CFB Suffield plans to meet with residents affected by a massive grass fire

By Leah Murray
September 15, 2017 - 5:47pm Updated: September 15, 2017 - 7:02pm

 

SUFFIELD, AB — CFB Suffiled is responding to the outrage expressed by residents in a rural area north of Medicine Hat.

On Monday, a massive grass fire burnt up around 90,000 acres of land on the base, community pasture and land within Special Areas.

It was sparked Monday after military personnel on the base detonated an unexploded military ordnance.

Officials say the artillery shell, left over from a military training exercise, needed to be destroyed so nearby oil and gas infrastructure could be serviced.

The blaze killed 160 cattle, destroyed feeding grounds, animal feed, crops and an entire farm.

Lieutenant Colonel Michael Onieu, base commander of CFB Suffield, said the base acknowledges the damage that’s been caused.

“We're a difficult neighbour to have in your neighbourhood by nature of what we do,” said Onieu. “Then when you take an incident like this it's very frustrating, and the amount of devastation and loss here is significant.”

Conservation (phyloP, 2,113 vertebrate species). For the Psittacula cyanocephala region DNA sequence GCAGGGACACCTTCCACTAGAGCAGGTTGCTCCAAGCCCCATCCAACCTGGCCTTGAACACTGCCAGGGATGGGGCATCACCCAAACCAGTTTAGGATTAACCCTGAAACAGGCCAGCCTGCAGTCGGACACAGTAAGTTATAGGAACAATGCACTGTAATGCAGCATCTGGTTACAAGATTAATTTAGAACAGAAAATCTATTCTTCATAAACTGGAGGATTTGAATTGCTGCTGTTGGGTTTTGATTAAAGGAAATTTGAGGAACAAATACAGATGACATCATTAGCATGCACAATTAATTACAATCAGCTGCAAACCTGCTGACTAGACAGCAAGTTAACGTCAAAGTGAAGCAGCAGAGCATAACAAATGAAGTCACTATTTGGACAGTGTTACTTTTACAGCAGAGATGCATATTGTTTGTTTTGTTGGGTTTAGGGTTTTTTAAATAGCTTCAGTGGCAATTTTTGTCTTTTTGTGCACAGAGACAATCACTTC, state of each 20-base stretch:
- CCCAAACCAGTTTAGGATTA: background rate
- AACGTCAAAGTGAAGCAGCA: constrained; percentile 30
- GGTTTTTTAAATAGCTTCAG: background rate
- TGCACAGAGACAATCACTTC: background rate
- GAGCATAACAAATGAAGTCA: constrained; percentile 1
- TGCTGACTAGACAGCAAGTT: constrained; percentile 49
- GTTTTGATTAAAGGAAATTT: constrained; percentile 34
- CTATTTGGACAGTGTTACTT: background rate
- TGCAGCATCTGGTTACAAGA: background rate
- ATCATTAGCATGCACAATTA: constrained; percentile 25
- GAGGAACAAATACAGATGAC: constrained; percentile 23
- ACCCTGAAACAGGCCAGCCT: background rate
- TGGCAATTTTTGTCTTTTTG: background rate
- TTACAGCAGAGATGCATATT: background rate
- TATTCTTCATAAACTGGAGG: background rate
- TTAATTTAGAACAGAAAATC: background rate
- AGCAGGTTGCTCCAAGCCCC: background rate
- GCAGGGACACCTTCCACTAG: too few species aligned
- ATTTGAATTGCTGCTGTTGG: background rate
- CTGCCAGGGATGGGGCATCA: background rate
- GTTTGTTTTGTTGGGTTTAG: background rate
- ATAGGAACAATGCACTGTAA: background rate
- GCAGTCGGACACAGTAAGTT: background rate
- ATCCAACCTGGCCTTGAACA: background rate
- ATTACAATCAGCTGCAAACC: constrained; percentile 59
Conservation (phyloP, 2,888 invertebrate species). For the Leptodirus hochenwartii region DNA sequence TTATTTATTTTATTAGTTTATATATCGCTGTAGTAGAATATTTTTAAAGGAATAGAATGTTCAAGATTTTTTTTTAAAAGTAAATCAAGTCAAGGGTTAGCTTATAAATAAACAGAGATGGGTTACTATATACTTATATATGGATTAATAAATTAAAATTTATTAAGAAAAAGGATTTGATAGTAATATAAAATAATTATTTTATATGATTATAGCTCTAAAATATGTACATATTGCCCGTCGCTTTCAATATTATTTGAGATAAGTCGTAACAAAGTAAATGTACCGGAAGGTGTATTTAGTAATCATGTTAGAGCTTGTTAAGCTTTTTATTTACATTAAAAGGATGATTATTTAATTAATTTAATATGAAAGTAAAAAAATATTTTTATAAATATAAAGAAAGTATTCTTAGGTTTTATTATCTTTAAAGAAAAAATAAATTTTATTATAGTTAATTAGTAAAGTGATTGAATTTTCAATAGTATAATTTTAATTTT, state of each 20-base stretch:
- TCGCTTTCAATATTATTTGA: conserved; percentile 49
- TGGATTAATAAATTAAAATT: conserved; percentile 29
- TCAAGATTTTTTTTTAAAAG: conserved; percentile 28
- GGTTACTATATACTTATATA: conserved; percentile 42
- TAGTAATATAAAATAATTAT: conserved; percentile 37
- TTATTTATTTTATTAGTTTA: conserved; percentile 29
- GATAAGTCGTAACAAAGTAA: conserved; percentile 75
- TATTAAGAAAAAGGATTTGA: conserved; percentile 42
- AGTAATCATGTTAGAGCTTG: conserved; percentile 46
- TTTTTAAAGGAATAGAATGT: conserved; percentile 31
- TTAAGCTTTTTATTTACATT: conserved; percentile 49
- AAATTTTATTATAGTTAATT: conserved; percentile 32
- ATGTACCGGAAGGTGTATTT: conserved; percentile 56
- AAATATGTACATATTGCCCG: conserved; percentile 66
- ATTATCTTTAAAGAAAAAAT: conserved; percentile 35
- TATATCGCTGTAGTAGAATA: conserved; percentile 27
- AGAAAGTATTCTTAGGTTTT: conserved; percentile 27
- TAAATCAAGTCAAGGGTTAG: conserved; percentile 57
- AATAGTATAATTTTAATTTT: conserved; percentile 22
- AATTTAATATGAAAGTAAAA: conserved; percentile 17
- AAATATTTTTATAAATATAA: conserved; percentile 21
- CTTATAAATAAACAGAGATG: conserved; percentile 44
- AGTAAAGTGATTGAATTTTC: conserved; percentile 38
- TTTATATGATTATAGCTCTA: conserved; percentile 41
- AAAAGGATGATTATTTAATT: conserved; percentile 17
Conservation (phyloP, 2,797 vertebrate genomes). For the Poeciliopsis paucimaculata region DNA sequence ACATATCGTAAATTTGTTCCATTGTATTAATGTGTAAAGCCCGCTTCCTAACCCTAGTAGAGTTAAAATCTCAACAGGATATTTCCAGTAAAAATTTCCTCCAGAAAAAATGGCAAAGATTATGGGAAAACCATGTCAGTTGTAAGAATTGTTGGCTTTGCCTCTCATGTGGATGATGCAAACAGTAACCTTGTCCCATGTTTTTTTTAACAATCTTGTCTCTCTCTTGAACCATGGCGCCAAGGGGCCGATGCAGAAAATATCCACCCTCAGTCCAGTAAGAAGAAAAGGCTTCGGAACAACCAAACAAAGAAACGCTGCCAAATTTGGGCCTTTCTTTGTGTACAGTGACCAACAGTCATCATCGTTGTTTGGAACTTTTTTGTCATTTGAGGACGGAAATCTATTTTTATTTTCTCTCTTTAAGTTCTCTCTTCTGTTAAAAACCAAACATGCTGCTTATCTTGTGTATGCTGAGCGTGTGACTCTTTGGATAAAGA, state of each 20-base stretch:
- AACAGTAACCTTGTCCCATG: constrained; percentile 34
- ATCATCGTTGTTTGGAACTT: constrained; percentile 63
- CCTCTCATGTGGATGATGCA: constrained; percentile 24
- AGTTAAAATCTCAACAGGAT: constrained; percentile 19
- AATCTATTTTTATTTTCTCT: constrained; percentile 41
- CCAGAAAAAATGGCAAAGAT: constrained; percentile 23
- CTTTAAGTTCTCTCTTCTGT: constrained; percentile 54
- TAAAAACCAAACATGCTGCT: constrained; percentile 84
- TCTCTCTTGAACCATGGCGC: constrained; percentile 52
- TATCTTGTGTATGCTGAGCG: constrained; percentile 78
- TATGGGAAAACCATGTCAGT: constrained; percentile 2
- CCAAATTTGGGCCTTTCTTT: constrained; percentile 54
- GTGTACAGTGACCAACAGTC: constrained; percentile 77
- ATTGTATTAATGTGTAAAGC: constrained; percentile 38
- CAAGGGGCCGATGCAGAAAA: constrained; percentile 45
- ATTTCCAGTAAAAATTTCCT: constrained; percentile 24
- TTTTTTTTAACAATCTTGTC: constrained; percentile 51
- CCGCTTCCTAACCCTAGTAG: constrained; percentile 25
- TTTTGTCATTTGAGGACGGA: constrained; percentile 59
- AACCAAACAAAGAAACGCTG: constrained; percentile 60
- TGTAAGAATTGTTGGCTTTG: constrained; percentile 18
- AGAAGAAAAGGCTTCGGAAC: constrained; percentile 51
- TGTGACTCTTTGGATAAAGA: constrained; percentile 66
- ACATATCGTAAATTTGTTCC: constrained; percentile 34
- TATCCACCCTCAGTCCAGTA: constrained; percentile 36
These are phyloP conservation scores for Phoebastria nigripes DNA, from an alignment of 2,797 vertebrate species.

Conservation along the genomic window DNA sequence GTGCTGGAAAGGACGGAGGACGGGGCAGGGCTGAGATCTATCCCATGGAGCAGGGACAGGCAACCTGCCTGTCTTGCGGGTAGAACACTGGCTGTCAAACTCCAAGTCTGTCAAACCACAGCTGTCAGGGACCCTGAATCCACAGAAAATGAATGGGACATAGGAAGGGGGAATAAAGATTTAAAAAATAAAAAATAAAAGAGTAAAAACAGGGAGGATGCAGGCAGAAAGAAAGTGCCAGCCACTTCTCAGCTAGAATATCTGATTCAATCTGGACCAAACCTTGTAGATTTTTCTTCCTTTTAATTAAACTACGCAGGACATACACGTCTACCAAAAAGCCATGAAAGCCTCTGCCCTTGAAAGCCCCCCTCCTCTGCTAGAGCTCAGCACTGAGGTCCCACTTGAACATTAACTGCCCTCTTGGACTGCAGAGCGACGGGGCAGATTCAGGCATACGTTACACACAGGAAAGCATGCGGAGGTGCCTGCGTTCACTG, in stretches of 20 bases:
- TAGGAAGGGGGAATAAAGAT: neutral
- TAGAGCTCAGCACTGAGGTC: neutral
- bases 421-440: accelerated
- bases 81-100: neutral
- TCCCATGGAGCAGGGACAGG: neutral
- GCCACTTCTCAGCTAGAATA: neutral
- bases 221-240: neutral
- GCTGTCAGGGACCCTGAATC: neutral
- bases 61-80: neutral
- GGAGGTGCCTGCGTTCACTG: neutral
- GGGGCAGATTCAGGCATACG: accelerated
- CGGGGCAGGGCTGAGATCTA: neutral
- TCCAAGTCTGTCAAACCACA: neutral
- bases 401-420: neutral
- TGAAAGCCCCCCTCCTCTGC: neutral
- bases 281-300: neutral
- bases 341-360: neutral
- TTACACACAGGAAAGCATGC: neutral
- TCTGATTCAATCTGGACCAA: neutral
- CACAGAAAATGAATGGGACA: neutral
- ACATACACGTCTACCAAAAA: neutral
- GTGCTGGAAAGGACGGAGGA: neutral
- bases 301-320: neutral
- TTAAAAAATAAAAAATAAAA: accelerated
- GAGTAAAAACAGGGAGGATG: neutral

Many in the Bindloss area wonder why it was deemed appropriate to set off the ordnance at a time when many fire bans are in place.

They also want to know what precautionary measures were taken, and why it took so long to call in assistance when it got out of control.

In response the base said it is going to launch a board of inquiry investigation into the fire. It will be conducted by an external party so it will be transparent and wide spread.

“It will involve people testifying under oath so it is quite a lengthy process,” said Onieu. “But, I think it will provide all the information we want and will give me the transparency that I need to answer the questions about this incident.”

Some residents who attended a community meeting in Bindloss Thursday asked why representatives from CFB Suffield weren’t there.

Onieu said they were invited, but he was not there and they were told the meeting would be rescheduled. He adds it’s a meeting that needs to happen.

“We're hoping that they will invite us to come to a meeting where we can attend and we're going to make that happen, because I think we need to have that conversation,” he said.

The investigation will also provide recommendations on what the base can do to help prevent disasters like this in the future.

“We're very keen to implement anything that the investigation will find,” said Onieu.

CFB Suffield said anyone making a claim against the base will need to file the claim with the crown.

Insurance companies should do that for their clients, those without insurance will need to do it themselves.

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